A Fish Hoek resident, Uga Carlini, has just returned from the world’s first ever Block Chain Film Festival and Filmmart in Switzerland, where she bagged two of their biggest awards.
Carlini scooped the Best Director and Best Screenplay for her multi-award winning hybrid feature, Alison.
In an interview with People’s Post, Carlini described the recognition as amazing. She said film making is something that she has always wanted to do. Her story of Alison Botha, well known as one of the SA’s biggest and most inspiring survival heroines, with a Penguin Random Best seller book, I have Life, to match, was one of South Africa’s most hotly-anticipated hybrid films in 2016.
Botha was raped by two men, stabbed over 36 times and had her throat slit more than 17 times. She was left for dead, but defied that and lived to tell the story that has inspired several people across the world.
Botha is a motivational speaker. After the September 2001 terror attacks in New York, she gave motivational speeches to some of the survivors. Among her awards are the Rotarians’ Paul Harris Award for Courage, Citizen of the Year in 1995 from her home town, Port Elizabeth and Femina’s first Woman of Courage award in 1995.
Carlini said: “I am very honoured to be awarded here, where block chain meets the creative. Every time there is an award and the blood, sweat, tears, responsibility, passion, good and bad times gets recognised it’s the elixir that keeps one going.”
Deploying a bold mixture of fairy tale idiom and unflinching frankness to tell its story of survival, resilience and triumph, Alison was dubbed “a story of monsters, miracles and hope”.
The film has also made history by becoming a gem on Amazon Prime in 2018. The story has also been translated into seven languages. “This is amazing, as film makers we don’t do this for recognition but to be recognised at such a stage is such an honour. This just goes to show that the story resonates with everyone and everywhere. It touches on issues that affect us, not only as South Africans but as the world,” says Carlini.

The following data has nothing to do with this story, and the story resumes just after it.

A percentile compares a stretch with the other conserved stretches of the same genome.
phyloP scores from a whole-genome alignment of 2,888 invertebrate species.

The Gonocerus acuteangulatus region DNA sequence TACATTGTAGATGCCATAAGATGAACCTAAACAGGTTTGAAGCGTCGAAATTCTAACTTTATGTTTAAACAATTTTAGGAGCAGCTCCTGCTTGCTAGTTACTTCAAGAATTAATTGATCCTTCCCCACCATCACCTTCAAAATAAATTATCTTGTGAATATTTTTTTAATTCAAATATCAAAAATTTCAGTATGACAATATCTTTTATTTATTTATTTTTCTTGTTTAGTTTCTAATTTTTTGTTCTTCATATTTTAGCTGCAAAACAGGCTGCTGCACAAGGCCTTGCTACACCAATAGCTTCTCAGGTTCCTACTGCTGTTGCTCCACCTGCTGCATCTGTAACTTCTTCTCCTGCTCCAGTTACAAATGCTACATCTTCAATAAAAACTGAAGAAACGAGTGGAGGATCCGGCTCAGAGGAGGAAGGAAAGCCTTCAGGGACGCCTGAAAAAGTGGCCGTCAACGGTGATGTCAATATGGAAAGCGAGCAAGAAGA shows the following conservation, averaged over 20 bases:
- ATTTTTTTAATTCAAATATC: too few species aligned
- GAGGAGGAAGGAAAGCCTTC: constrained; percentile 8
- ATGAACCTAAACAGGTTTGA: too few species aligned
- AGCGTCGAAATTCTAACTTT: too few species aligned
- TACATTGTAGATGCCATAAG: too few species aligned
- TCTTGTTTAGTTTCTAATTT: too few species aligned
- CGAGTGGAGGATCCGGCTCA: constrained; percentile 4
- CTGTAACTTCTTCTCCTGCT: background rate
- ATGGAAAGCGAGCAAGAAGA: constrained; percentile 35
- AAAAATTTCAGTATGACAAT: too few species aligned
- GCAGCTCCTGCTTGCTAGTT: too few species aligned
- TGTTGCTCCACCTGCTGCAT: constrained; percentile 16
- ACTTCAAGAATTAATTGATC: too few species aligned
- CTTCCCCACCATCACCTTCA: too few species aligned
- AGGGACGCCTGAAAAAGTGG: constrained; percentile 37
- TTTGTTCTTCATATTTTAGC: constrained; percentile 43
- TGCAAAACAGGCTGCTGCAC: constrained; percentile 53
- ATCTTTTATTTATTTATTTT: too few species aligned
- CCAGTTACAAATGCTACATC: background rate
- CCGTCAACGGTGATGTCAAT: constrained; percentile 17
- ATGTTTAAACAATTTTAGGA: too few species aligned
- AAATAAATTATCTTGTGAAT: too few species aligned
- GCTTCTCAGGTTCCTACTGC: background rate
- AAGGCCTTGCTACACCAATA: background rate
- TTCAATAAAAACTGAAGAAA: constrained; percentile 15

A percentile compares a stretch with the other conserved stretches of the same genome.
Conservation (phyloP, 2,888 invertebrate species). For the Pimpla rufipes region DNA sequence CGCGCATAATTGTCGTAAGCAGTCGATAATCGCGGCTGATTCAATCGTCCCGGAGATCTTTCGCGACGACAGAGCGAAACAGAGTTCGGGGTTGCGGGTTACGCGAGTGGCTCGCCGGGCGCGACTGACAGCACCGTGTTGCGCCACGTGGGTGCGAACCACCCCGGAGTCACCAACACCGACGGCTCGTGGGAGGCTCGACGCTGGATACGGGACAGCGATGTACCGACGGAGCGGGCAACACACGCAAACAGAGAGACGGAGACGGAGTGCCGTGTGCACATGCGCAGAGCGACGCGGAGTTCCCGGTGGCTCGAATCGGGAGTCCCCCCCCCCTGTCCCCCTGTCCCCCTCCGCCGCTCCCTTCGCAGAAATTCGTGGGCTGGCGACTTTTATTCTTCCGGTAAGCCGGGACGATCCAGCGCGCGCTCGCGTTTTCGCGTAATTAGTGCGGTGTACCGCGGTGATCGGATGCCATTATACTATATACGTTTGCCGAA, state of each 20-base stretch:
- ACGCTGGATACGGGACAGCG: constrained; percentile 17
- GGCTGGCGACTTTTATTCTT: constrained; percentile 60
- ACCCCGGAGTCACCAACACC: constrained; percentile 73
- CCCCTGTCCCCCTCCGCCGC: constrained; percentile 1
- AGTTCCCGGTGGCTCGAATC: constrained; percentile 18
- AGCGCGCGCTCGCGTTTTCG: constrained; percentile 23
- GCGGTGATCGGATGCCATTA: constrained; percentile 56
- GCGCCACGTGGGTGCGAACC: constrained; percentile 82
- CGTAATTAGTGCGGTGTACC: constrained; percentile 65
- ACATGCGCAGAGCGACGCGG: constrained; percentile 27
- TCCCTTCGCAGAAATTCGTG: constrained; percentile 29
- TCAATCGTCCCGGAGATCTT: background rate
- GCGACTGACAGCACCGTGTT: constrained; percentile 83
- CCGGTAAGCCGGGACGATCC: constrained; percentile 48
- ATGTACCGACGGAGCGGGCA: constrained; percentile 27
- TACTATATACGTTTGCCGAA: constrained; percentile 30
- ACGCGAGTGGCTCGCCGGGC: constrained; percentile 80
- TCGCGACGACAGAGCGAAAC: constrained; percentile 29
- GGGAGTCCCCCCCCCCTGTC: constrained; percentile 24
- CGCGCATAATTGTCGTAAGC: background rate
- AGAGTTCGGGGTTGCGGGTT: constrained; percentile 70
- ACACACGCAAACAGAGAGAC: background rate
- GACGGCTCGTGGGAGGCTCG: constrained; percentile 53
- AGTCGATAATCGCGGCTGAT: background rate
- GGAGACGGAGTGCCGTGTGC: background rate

Looking back at where it all started, Carlini says she went to a motivational speech at her former school, DF Malan in 1999 where Botha was speaking.
“The talk was supposed to be in the school hall but was moved to the rugby field because there were a lot of people. I couldn’t see her when she spoke because I was so far, but I could hear her speak. Looking at the people around me you could see that what she was talking about touched everyone, both men or women. It was not a story of trying to get sympathy but a story of hope, a story to remind us all that we are all heroes and we should wear our scars with pride,” she says.
Carlini told herself from that day that one day she will turn Botha’s story into a movie.
“I told my mother that one day when I’m old I will do a movie on her. Years later we got in touch and I told her I wanted to do her story,” she said.
She had other offers from big companies overseas but didn’t give them her story. “We had to talk and convince her and after a lot of cupcakes she agreed,” Carlini said.
Carlini has fast become one of South Africa’s most versatile and celebrated directors. Her extensive film experience, both in front of and behind the camera, boasts a career that’s stretched across South Africa, the United Kingdom, Australia and Fiji.
This year is set to be another notable year for Carlini as she gears to partner with more creatives, next up is the music video 17 Shots for Sony Music Africa, her much anticipated hybrid, From Meton with Love and Tammy-Anne Fortuin’s fiction feature Angeliena.
“Angeliena is another one to lookout for. It looks at us as a country. On the outside it is about everything we got right since 1994. We need to remind ourselves of how good we are. In the inside it is about self love, greatness among other things. It is about celebrating the good, cherishing how far we have come and where we are going. So I’m also excited for the projects in the pipeline for this year,” she says.